Battlefield China in Russo-Saudi tussle
Russia and Saudi Arabia have largely buried, rather than settled, their issues. China is a microcosm of the ongoing tension
Saudi Arabia may have, albeit at very painful cost, re-established itself as top dog in global energy geopolitics. But its naked rivalry with Russia is just on the backburner—as all producers try to deal with the fallout from Covid-19—rather than permanently put to bed.
The two heavyweights’ informal market-share competition continues, and the competition in China is perhaps its best example. While Riyadh managed to sell a record 2.16mn bl/d to Beijing in May (an increase of 95pc year-on-year and 71pc month-on-month), beating Moscow to the title of top supplier to the world’s largest oil and gas importer, few believe the race is over.
Russia typically relies on pipelines and fixed long-term contracts as an advantage in that contest. But Saudi Arabia has over several months been attacking with steep discounts to Asian customers and other perks such as payment deferrals. China, meanwhile, happily stocks up its inventories with cheap crude, with its exclusive control of information on storage availability and domestic oil demand giving it front-foot advantage over enthusiastic sellers.
2.16mn bl/d – Saudi sales to China in May
“Saudi Arabia went strongly ahead of Russia in May,” says Robin Mills, CEO of Dubai-based consultancy Qamar Energy. “However, Russia’s exports of c.1.6mn bl/d should be quite robust due to use of the Espo [Eastern Siberia Pacific Ocean] pipeline, while I expect Saudi exports to drop as production cuts come into force, high [official selling prices] deter buyers, and more US crude comes into China.”
The world’s two top crude exporters are locked in a delicate dance, with other heavyweight partners in the ballroom and the unpredictability of the macroeconomic environment akin to a moving dancefloor beneath them.
The crumbling of Opec+ and immediate Saudi move to unconstrained production highlights the underlying appetites of both sides to test their competitively advantaged barrels on the open market. But they know they must show restraint to try to boost oil prices and plug gaping domestic budget holes.
At the same time—while current fears over Covid-19 second waves and no end to the global economic contraction can make it seem remote—both are aware that, given the scale of sidelined production, a demand rebound on easing lockdown constraints could send prices swiftly higher. Ensuring prices remain below $50/bl is key to keeping their other big rival—the US shale industry—running up losses and shutting in wells.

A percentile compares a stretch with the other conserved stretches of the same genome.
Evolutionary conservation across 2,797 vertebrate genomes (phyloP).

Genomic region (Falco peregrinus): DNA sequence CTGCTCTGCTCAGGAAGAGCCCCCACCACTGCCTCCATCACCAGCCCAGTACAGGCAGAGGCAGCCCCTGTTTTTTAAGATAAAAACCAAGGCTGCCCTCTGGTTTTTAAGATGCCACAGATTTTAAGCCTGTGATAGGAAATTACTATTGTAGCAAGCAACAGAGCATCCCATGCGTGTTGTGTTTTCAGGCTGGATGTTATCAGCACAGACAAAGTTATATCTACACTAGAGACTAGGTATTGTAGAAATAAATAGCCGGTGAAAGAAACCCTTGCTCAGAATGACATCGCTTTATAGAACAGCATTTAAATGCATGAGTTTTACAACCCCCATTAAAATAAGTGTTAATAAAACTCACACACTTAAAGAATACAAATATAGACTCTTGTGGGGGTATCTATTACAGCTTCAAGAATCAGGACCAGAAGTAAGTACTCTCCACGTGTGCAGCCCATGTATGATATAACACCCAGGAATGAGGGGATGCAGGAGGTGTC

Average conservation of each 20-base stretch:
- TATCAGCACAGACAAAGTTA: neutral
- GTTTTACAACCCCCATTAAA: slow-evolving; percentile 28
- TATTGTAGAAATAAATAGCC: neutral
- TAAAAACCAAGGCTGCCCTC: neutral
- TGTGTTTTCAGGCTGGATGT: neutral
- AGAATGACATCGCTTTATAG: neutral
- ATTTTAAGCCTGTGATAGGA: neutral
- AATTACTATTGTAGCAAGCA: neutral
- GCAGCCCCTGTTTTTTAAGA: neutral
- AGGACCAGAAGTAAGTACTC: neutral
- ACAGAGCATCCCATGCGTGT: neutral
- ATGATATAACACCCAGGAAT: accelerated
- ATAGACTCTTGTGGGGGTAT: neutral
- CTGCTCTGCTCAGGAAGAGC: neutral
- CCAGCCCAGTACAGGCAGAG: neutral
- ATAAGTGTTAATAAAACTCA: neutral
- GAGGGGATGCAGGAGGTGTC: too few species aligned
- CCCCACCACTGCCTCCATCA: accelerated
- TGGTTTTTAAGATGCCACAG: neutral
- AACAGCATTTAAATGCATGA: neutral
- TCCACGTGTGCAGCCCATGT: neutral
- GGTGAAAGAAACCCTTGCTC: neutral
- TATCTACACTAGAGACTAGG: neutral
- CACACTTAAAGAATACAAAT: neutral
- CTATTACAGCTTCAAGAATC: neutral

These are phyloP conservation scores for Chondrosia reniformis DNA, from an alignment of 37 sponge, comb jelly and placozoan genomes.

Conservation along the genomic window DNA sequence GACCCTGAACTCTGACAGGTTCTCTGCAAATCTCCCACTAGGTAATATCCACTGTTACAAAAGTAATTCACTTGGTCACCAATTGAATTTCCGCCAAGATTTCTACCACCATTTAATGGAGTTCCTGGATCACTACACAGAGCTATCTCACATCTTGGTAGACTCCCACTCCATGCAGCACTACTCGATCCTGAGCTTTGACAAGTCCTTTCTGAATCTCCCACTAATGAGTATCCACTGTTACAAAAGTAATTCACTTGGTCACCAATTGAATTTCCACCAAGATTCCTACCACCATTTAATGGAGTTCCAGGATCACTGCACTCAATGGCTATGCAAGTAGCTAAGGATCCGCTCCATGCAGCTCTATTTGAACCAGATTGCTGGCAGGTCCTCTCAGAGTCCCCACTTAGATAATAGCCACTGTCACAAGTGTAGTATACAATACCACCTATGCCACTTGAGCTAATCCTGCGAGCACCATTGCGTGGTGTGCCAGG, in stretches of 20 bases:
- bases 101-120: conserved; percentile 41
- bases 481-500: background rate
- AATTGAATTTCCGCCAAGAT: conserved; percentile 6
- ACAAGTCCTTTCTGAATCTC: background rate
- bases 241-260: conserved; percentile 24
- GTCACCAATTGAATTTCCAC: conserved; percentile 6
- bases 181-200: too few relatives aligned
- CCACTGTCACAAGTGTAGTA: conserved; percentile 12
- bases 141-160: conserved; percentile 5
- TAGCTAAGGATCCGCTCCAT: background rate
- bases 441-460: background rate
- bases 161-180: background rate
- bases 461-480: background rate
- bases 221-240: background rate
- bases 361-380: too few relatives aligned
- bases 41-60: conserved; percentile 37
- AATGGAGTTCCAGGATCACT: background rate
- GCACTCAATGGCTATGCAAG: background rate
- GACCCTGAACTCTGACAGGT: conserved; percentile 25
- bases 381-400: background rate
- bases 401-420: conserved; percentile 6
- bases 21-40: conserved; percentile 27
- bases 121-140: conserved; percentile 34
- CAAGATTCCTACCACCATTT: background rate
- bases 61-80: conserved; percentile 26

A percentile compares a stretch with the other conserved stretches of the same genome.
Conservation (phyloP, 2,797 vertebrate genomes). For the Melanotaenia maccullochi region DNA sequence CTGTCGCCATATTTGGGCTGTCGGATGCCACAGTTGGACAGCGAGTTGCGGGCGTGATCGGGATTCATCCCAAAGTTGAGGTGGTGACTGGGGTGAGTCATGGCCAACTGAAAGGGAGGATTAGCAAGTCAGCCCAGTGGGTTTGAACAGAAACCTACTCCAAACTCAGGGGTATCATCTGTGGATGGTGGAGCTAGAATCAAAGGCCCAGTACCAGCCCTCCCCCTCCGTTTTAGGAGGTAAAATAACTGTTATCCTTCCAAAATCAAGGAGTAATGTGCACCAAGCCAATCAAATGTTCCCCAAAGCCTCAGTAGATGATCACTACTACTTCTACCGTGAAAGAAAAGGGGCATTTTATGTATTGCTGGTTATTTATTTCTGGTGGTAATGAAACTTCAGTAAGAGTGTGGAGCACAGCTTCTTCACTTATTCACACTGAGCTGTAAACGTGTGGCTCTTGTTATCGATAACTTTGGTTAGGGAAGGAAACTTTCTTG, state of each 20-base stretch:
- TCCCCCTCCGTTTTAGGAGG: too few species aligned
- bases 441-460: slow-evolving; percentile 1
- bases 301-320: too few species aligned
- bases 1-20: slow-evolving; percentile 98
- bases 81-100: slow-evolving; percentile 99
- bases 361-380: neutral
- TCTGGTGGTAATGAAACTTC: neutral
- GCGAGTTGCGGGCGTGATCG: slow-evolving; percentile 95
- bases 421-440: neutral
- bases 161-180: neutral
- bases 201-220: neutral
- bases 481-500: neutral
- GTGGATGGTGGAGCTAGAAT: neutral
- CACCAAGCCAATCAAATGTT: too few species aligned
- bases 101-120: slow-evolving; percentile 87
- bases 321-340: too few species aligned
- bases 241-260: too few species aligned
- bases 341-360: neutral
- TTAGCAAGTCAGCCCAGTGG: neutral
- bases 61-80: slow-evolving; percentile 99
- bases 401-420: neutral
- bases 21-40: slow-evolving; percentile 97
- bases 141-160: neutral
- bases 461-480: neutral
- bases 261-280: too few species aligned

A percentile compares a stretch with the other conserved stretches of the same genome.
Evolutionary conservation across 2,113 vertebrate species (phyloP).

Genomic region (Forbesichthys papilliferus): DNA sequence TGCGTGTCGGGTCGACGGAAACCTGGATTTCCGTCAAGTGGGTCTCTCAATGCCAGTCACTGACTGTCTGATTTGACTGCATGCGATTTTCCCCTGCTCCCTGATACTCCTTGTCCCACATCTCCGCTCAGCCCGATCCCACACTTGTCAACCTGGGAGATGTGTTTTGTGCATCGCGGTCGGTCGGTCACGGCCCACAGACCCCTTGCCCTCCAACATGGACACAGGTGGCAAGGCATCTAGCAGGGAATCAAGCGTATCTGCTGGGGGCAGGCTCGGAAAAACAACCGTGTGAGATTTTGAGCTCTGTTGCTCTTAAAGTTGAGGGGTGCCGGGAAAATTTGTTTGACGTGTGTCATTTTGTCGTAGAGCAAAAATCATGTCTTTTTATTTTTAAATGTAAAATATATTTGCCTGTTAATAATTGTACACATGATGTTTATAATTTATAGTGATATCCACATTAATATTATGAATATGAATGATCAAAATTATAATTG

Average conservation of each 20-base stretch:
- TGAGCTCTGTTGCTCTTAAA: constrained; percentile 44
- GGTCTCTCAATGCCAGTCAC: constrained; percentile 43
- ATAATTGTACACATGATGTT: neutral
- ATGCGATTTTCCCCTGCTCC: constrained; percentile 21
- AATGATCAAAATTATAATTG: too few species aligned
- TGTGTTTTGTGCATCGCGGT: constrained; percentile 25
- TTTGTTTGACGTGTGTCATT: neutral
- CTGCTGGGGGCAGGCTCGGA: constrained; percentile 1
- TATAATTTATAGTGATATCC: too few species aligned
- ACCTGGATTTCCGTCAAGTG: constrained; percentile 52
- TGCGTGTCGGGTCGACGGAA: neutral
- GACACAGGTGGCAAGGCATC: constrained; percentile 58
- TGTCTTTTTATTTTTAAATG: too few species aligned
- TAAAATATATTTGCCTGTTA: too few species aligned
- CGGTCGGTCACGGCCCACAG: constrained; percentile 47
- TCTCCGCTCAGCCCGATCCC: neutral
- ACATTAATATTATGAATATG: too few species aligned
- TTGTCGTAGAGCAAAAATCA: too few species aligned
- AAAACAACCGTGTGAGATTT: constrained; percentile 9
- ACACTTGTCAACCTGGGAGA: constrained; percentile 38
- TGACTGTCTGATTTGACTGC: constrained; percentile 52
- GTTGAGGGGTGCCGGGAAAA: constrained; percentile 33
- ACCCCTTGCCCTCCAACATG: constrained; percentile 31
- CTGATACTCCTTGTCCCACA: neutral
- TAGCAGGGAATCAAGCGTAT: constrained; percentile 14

For now, the Opec+ deal appears solid as a rock. While Riyadh in particular continues to indulge in public admonition of delinquents such as Angola and Nigeria, Russia and Saudi Arabia demonstrated impressive levels of cooperation in early June when they extended the Opec+ production cuts of 9.7mn bl/d, or roughly 10pc of the world’s supply, for another month. Equally telling was an agreement on a mechanism to ensure free-riders among the cartel’s members did not just eventually move into line, but also compensated for any previous overproduction.
“I expect Saudi exports to drop as production cuts come into force, high [official selling prices] deter buyers, and more US crude comes into China” Mills, Qamar Energy
“We are currently in a period of appeasement between two of the world’s leading oil producers, who have visibly taken a lesson from their unrestricted price war this March,” says George Voloshin, a senior analyst at Aperio Intelligence, a UK-based strategic intelligence company. “This applies not only to China but also to other markets and includes a much-stronger-than-previously policing element with respect to compliance within Opec+.”
Yet under the surface, the rivalry boils—and China has been more than happy to keep stoking it to get the best deals from each side. While it raised its July posted prices, Riyadh refused to extend, alongside the rolled-over Opec+ cuts, a separate voluntary reduction of c.1mn bl/d it undertook in June. More of a “game of musical chairs” in Russia’s and Saudi Arabia’s crude exports will thus ensue, Voloshin predicts
“There are also reports that a handful of large Chinese oil importers, mostly state-owned corporations, intend to bid collectively for oil on spot markets to obtain better prices,” he says. “That would also have an impact on relative volumes sold by Russia and Saudi Arabia.”